As authorities should know by now, imposing legal restrictions on any popular good or service does less to limit availability than it does to drive the market beyond control and into the hands of criminals. We've seen that with alcohol, the sex trade, drugs, guns, and now fireworks. Prohibitionists don't eliminate the things they hate; they bring us moonshine, sex workers dodging both cops and pimps, smuggled heroin of uncertain purity, garage-built ghost guns, and explosives piled in backyards. Once a market is driven underground, quality becomes unpredictable, business practices are sketchy, and safety standards take a turn for the not-so-safe.

That's not to say that legal markets are entirely without risk. On July 4, a cache of commercial fireworks blew up in Ocean City, Maryland, as professionals were setting up for a scheduled display. "One employee with the fireworks company suffered minor injuries," according to WGAL. "Police said no one else was hurt."

Compare that toll to the two deaths in the Ontario, California fireworks explosion—or to the 17 people injured when the LAPD tried to dispose of illegal fireworks. Legal markets can't guarantee perfect safety in a world in which that's never an option. But they do create environments in which industry standards, legal liability, insurance rules, public opinion, and regulatory pressures act to encourage responsible behavior and reduce risk.

On the other hand, if you want to maximize the dangers of any activity, go ahead and impose tight restrictions or prohibitions. Then sit back and watch as people who don't give a damn about rules move in and set the standards—and face off against enforcers who can be as dangerous as criminals.

Official attitudes don't have to be restrictive and risk-maximizing.

"This is the time of year that people always ask us about obtaining a fireworks permit," the Marlborough, New Hampshire Police Department posted on its Facebook page the day before the LAPD blew up a neighborhood it was "protecting" from illegal fireworks. "Marlborough does not have a fireworks ordinance so permits are not required. If you insist, you can issue yourself a permit using the template pictured below. Please keep safety a priority, as freedom is best celebrated with ten fingers."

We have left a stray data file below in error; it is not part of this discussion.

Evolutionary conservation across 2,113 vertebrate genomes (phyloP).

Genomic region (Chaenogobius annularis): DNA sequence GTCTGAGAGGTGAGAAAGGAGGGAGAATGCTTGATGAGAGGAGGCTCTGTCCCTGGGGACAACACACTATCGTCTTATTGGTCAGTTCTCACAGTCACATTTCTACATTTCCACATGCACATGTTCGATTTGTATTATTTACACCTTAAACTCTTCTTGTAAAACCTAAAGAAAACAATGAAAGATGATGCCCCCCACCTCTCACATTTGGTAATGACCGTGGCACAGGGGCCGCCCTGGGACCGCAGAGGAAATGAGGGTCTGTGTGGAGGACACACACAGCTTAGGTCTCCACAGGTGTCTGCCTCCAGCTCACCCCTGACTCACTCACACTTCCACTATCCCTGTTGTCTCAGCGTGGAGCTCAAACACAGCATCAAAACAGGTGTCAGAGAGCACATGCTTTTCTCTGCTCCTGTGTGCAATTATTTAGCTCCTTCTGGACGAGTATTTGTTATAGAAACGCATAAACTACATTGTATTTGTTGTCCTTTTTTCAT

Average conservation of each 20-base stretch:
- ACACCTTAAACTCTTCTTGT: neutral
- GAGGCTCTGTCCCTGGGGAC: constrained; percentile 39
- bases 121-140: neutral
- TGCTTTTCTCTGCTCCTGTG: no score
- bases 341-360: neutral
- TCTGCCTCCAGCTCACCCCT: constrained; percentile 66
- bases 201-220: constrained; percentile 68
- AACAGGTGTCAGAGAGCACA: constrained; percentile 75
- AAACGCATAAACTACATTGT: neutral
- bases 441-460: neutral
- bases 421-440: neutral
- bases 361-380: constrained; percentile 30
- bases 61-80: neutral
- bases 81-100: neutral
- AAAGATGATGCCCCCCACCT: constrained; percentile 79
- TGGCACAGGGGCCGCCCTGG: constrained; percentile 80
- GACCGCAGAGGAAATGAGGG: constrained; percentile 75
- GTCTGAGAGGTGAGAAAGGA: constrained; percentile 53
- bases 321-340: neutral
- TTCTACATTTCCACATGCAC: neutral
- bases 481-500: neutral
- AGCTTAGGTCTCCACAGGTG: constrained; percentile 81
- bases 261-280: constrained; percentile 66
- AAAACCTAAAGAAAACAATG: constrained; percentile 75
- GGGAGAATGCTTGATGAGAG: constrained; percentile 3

Attached was a picture of Ron Swanson, the libertarian character from Parks and Recreation, holding a paper with text saying "I can do what I want."

There are all sorts of goods and activities in this world that come with a bit of danger attached. Minimizing the associated risks requires keeping those things legal so that people so inclined can enjoy them in a reasonably responsible way. The alternative to legalization isn't an absence of peril; it's a guy stacking contraband on his back patio until cops come rumbling down the street to "protect" the public with ill-considered tactics that blow out windows and put people in the hospital.

NEXT: Darkness at Dawn

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  1. The question is finding common ground on what level of fireworks are acceptable? I agree that people should have greater access to legal fireworks, but acknowledge that for some people that will never be enough. There are always those who want bigger louder fireworks and they can sometimes cause damage and injury to more than themselves. A few year ago couple of not-so-bright guys in south east Wisconsin decided to include a military flare in their celebration. They cause a large fire on a local factory roof where the flair landed.

    1. Shorter: “I don’t know what torts are.”

      I think Congress should step in and put together some common sense fireworks regulation on the order of enlightened, progressive places like my home state. That would obviously be best for everyone.

      1. More honest: “I want to regulate everything I don’t like, and eliminate every risk that I think about.”

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    2. Ironically its easier for me to get commercial-grade fireworks in Illinois, where most consumer-grade fireworks are illegal, than to get them in Indiana, where consumer-grade fireworks are all legal